Tag Archives: well

Send in the Butterflies

Back when my Mama was in the early stages of dementia, we tried to help her be as active as possible by taking walks, eating at restaurants and walking laps at a local gym that has an indoor pfinishing-well-in-life-butterflies_1ool.

In the course of these outings, we naturally came across folks who didn’t know that she had dementia. Since Mama was very social and friendly, she would often initiate a conversation with someone. It usually didn’t take too long before the other person would begin to suspect that the nice lady they were chatting with was not functioning at 100 %. Sometimes it was a bit of a dilemma; we didn’t want to dishonor Mama by talking about her as if she wasn’t there, but at the same time, we needed to clue them into what was going on.

We would try to catch the person’s eye and mouth the word dementia’.  A puzzled expression was quickly replaced by a smile and nod as understanding dawned.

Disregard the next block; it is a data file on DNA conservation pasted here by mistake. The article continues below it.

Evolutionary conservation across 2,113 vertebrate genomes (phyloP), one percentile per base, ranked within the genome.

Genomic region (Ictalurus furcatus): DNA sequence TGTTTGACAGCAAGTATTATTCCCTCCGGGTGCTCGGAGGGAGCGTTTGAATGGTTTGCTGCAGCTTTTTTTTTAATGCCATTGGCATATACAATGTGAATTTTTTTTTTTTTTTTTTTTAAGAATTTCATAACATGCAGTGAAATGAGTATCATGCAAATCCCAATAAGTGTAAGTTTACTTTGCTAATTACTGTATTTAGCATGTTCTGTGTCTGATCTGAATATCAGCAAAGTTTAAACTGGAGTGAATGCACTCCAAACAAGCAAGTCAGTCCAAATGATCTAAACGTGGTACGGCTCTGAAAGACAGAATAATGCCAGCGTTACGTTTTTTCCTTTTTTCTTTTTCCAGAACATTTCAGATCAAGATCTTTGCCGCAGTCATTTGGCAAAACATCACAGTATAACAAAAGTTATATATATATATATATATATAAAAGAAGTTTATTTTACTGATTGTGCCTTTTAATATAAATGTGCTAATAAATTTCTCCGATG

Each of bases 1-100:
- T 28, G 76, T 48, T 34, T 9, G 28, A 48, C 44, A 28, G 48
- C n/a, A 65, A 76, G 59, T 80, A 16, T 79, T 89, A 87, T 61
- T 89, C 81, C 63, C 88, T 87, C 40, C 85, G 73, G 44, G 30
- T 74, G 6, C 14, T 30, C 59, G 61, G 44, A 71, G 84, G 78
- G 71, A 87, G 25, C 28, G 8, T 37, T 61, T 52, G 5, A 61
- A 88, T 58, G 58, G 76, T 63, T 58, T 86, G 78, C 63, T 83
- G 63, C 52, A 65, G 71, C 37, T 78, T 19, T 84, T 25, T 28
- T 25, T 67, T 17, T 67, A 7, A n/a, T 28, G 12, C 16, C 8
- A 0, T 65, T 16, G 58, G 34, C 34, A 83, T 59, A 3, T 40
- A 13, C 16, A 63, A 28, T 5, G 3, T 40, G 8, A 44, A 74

A couple of recent articles has proposed excellent solutions for those ‘awkward moments’.

The first one tells about a using a card the size of a busfinishing-well-in-life-butterflies_2iness card to relay the information: New ‘purple card’ system would help people with dementia 

Madeleine Fraley’s husband has dementia, so she created a simple card explaining the situation that she could discretely hand to someone. The purple-hued card  states, “My companion has memory problems. Please be patient. Thank you!” 

What a brilliant idea! That would have been quite useful to have on our outings.

The other clever idea is really more for a hospital or medical situation. They are using butterflies to help ifinishing-well-in-life-butterflies_3dentify patients who are suffering from dementia. The butterfly symbol is stamped on everything associated with the patient. Staff is trained  to keep an eye out for the symbol so they can support and treat the patients appropriately.

Francesca Hall, the hospital’s dementia champion states, “It’s vital that people know that a patient has dementia so they can treat and support that person appropriately to ensure the best care possible.

The important thing here is to keep your loved one as active and social as possible while continuing to treat them with dignity and honor.

Only the Lonely

I was visiting with a friend today. It turns out that his dad has dementia, and he was grieving about a very painful part of reality called loneliness when it comes to folks afflicted with this condition. Not only is it “The long goodbye”, but too often it also a “Journey of lonesomeness”.